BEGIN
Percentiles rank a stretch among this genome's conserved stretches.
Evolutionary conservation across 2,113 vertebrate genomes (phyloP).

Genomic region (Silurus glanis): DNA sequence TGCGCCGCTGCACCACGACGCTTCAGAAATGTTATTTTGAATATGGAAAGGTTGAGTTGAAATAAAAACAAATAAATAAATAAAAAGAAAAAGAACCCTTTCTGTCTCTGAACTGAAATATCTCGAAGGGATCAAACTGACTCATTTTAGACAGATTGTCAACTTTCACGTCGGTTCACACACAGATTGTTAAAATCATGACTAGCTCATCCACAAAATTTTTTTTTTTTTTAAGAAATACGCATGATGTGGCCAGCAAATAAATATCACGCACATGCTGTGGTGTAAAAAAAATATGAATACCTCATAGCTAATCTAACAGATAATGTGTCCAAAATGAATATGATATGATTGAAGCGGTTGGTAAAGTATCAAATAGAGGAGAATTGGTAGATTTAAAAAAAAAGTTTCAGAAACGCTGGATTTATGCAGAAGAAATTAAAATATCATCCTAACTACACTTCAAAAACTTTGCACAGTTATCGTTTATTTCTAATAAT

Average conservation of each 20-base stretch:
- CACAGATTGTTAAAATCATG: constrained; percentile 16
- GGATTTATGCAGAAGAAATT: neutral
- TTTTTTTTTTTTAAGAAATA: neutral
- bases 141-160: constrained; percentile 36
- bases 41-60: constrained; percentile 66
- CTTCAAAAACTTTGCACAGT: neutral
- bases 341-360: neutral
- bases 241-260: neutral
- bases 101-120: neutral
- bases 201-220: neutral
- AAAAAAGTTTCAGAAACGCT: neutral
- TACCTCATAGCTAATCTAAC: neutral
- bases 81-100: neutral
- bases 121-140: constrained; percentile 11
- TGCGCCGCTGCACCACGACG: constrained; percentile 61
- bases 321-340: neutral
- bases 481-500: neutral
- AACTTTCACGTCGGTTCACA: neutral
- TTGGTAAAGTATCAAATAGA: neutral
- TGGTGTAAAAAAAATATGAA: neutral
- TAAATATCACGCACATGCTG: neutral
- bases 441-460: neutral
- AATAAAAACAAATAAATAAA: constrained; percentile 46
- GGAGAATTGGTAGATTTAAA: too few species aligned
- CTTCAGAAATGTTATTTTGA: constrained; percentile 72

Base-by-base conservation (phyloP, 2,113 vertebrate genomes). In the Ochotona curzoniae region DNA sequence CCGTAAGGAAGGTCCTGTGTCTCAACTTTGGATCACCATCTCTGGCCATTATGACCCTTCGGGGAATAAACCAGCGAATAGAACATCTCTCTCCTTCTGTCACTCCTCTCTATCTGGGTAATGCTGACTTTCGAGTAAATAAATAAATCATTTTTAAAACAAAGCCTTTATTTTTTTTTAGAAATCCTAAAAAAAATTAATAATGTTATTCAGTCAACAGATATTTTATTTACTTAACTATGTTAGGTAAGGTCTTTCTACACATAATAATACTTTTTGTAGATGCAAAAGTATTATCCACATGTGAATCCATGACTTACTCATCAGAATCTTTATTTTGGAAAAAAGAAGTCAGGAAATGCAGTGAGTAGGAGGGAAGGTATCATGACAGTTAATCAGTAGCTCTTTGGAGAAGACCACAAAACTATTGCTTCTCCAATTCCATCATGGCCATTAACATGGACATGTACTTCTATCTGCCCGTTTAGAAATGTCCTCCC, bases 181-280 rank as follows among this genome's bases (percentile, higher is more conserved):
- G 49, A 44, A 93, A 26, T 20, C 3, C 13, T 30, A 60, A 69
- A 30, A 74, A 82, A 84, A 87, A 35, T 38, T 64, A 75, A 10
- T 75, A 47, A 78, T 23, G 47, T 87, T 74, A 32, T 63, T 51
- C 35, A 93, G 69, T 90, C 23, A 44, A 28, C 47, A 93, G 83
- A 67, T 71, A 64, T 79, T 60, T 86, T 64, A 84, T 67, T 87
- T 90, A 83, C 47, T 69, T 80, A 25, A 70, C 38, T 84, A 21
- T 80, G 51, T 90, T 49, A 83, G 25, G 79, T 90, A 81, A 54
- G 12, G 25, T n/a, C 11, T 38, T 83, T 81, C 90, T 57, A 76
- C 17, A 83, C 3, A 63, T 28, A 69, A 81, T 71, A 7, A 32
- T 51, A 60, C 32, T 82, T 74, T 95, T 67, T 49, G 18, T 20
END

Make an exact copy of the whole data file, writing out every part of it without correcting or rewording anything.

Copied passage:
Percentiles rank a stretch among this genome's conserved stretches.
Evolutionary conservation across 2,113 vertebrate genomes (phyloP).

Genomic region (Silurus glanis): DNA sequence TGCGCCGCTGCACCACGACGCTTCAGAAATGTTATTTTGAATATGGAAAGGTTGAGTTGAAATAAAAACAAATAAATAAATAAAAAGAAAAAGAACCCTTTCTGTCTCTGAACTGAAATATCTCGAAGGGATCAAACTGACTCATTTTAGACAGATTGTCAACTTTCACGTCGGTTCACACACAGATTGTTAAAATCATGACTAGCTCATCCACAAAATTTTTTTTTTTTTTAAGAAATACGCATGATGTGGCCAGCAAATAAATATCACGCACATGCTGTGGTGTAAAAAAAATATGAATACCTCATAGCTAATCTAACAGATAATGTGTCCAAAATGAATATGATATGATTGAAGCGGTTGGTAAAGTATCAAATAGAGGAGAATTGGTAGATTTAAAAAAAAAGTTTCAGAAACGCTGGATTTATGCAGAAGAAATTAAAATATCATCCTAACTACACTTCAAAAACTTTGCACAGTTATCGTTTATTTCTAATAAT

Average conservation of each 20-base stretch:
- CACAGATTGTTAAAATCATG: constrained; percentile 16
- GGATTTATGCAGAAGAAATT: neutral
- TTTTTTTTTTTTAAGAAATA: neutral
- bases 141-160: constrained; percentile 36
- bases 41-60: constrained; percentile 66
- CTTCAAAAACTTTGCACAGT: neutral
- bases 341-360: neutral
- bases 241-260: neutral
- bases 101-120: neutral
- bases 201-220: neutral
- AAAAAAGTTTCAGAAACGCT: neutral
- TACCTCATAGCTAATCTAAC: neutral
- bases 81-100: neutral
- bases 121-140: constrained; percentile 11
- TGCGCCGCTGCACCACGACG: constrained; percentile 61
- bases 321-340: neutral
- bases 481-500: neutral
- AACTTTCACGTCGGTTCACA: neutral
- TTGGTAAAGTATCAAATAGA: neutral
- TGGTGTAAAAAAAATATGAA: neutral
- TAAATATCACGCACATGCTG: neutral
- bases 441-460: neutral
- AATAAAAACAAATAAATAAA: constrained; percentile 46
- GGAGAATTGGTAGATTTAAA: too few species aligned
- CTTCAGAAATGTTATTTTGA: constrained; percentile 72

Base-by-base conservation (phyloP, 2,113 vertebrate genomes). In the Ochotona curzoniae region DNA sequence CCGTAAGGAAGGTCCTGTGTCTCAACTTTGGATCACCATCTCTGGCCATTATGACCCTTCGGGGAATAAACCAGCGAATAGAACATCTCTCTCCTTCTGTCACTCCTCTCTATCTGGGTAATGCTGACTTTCGAGTAAATAAATAAATCATTTTTAAAACAAAGCCTTTATTTTTTTTTAGAAATCCTAAAAAAAATTAATAATGTTATTCAGTCAACAGATATTTTATTTACTTAACTATGTTAGGTAAGGTCTTTCTACACATAATAATACTTTTTGTAGATGCAAAAGTATTATCCACATGTGAATCCATGACTTACTCATCAGAATCTTTATTTTGGAAAAAAGAAGTCAGGAAATGCAGTGAGTAGGAGGGAAGGTATCATGACAGTTAATCAGTAGCTCTTTGGAGAAGACCACAAAACTATTGCTTCTCCAATTCCATCATGGCCATTAACATGGACATGTACTTCTATCTGCCCGTTTAGAAATGTCCTCCC, bases 181-280 rank as follows among this genome's bases (percentile, higher is more conserved):
- G 49, A 44, A 93, A 26, T 20, C 3, C 13, T 30, A 60, A 69
- A 30, A 74, A 82, A 84, A 87, A 35, T 38, T 64, A 75, A 10
- T 75, A 47, A 78, T 23, G 47, T 87, T 74, A 32, T 63, T 51
- C 35, A 93, G 69, T 90, C 23, A 44, A 28, C 47, A 93, G 83
- A 67, T 71, A 64, T 79, T 60, T 86, T 64, A 84, T 67, T 87
- T 90, A 83, C 47, T 69, T 80, A 25, A 70, C 38, T 84, A 21
- T 80, G 51, T 90, T 49, A 83, G 25, G 79, T 90, A 81, A 54
- G 12, G 25, T n/a, C 11, T 38, T 83, T 81, C 90, T 57, A 76
- C 17, A 83, C 3, A 63, T 28, A 69, A 81, T 71, A 7, A 32
- T 51, A 60, C 32, T 82, T 74, T 95, T 67, T 49, G 18, T 20